Weekly Reading – March 13, 2015
Three for Friday
Bloom Contra Bruenig: The Pushback Continues
Elizabeth Stoker Bruenig’s (ESB) recent article on Pope Francis for The New Republic is receiving the critical pushback it deserves. Following last week’s posts which, inter alia, took ESB to task for castigating the Pope’s critics as fear-mongering reactionaries (see here and here), Professor Adam DeVille offered some hard hitting, but necessary, correctives over at Catholic World Report.
Now comes J. Arthur Bloom, an editor for both The Daily Caller and Front Porch Republic, to deliver what I hope amounts to a final blow against ESB’s sloppily composed, ill-researched article — one which has done little more than feed ongoing media myths concerning Francis, the papacy, and contemporary Catholicism. Bloom doesn’t hold back, and nor should he. For more than a year, orthodox Catholics have watched with understandable disappointment (if not horror) as the media has used its vast resources to craft a false narrative of Francis’s pontificate in order to set the stage for another liberal revolution within the Catholic Church. The fact secularists have engaged in these antics is understandable; to see a fellow Catholic engage in the same reckless behavior is lamentable. Bloom has done a great service for the truth, and I for one applaud him for it.
Deneen on Liberalism and Conservatism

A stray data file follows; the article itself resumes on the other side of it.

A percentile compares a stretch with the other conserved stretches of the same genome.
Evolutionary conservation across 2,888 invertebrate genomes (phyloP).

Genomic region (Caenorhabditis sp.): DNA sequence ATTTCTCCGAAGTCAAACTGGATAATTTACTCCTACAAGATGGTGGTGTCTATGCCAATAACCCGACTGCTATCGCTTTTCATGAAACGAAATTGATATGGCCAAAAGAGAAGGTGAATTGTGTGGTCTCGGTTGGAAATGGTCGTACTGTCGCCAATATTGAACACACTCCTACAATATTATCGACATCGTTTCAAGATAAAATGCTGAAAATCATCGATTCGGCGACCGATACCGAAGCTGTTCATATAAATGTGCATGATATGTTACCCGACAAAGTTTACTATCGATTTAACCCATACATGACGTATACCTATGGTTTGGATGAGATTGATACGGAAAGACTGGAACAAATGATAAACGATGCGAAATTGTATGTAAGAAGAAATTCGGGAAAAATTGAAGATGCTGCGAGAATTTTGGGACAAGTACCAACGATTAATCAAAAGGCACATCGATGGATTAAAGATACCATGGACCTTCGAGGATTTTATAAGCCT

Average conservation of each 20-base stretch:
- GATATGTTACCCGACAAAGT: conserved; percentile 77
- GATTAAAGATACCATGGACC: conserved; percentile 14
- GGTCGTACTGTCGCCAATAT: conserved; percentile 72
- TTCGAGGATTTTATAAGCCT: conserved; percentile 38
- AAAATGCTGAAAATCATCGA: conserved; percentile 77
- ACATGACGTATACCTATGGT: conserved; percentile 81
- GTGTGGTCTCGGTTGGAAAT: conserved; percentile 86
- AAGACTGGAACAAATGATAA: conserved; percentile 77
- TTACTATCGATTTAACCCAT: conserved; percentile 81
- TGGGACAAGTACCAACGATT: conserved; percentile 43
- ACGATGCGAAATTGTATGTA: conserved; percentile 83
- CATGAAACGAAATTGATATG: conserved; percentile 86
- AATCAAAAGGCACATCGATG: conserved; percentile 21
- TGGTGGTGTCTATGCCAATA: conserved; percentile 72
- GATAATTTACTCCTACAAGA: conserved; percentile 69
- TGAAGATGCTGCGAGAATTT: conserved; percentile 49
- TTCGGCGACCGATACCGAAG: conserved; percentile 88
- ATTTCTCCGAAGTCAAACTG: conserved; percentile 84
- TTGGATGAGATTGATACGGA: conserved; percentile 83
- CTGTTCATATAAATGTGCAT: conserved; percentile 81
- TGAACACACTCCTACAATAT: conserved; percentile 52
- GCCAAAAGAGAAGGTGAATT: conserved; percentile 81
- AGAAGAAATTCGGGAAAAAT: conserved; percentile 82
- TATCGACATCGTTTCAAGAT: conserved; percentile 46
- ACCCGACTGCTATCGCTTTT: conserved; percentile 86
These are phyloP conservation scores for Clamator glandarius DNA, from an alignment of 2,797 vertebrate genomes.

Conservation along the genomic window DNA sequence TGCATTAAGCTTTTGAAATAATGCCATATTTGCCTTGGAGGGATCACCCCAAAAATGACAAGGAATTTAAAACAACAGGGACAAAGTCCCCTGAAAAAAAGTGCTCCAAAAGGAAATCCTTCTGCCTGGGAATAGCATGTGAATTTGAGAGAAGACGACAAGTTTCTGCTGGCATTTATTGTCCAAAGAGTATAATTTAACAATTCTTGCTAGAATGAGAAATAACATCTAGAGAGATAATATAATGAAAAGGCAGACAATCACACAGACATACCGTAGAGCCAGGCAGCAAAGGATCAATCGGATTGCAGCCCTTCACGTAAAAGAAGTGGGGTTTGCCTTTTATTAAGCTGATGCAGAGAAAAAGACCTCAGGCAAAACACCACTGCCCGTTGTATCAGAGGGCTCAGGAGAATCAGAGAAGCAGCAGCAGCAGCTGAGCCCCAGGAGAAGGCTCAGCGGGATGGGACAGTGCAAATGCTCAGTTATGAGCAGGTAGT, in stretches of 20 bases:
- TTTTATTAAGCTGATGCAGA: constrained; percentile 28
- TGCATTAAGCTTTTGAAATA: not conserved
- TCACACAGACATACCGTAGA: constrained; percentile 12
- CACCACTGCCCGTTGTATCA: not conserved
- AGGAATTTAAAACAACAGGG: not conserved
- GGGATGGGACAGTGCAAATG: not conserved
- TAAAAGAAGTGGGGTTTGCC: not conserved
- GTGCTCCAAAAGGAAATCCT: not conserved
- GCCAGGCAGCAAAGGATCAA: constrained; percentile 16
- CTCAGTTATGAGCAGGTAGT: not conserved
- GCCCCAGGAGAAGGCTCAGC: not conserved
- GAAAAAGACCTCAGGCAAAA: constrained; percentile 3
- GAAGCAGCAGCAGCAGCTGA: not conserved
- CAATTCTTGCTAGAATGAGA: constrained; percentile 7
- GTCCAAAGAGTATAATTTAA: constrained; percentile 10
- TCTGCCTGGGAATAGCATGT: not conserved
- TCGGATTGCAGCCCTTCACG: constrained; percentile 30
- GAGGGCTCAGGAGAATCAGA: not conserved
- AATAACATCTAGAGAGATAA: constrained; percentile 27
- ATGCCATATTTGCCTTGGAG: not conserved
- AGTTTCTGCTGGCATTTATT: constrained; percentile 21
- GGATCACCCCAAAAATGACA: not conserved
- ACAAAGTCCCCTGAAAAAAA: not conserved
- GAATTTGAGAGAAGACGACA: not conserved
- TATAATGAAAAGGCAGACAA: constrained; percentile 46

Only today did I stumble upon Patrick Deneen’s online seminar, “Liberalism and Conservatism,” over at The American Conservative. This week’s edition examines the (in)famous “Austrian Economist” and social thinker Friedrich Hayek; a full overview of the course, along with a syllabus, is available here. Deneen offers a lot for readers to chew on, including — I hope — whether or not his political taxonomy is adequate. Deneen breaks both liberalism and conservatism up into three parts each, with liberalism represented by Classical Liberalism, Progressive Liberalism, and Libertarianism and conservatism represented by Natural Right Conservatism, Traditional Conservatism, and Radical Catholicism. Although he recognizes that there is some overlap between these groups, there isn’t any explicit acknowledgment that all six groups (including perhaps even Radical Catholicism as well) are part of the liberal tradition.
The seminar isn’t over yet, and so it would be premature to say too much about it at this juncture. It will be interesting to see if Radical Catholicism can be positioned beyond the horizon of liberalism or if it represents just another “option” for negotiating the liberal order. Another way to approach these matters is to start with a piece like Thomas Storck’s “What is the Christian Understanding of the Social Order?” (and its antecedent articles) and then ask if any of the liberals or conservatives Deneen analyzes fit within that understanding at all.
DeVille Contra Bruenig
Time constraints prevented me from putting together a “Weekly Reading” post over the weekend. Had I been able to, topping the list of recommendations would be Professor Adam DeVille’s incisive critique of Elizabeth Stoker Bruenig’s article, “Fear of a Radical Pope.” (For my own critical comments on this rather troubling piece, see here and here). From DeVille’s piece over at Catholic World Report:
When I was a graduate student, a professor once said to me: “watch your adverbs.” I offer the same counsel here to Bruenig because her careless usage offers very fat targets ripe for ready rejoinder: wildly successful evangelism? Obviously superior approach? Relative to whom—the Westboro Baptists? Such lazy, tendentious and noticeably fact-free generalizations have no place in the writing of any would-be serious scholar—and the fact she’s writing for a once-popular magazine does not excuse this evidentiary burden.
Be sure to read the rest.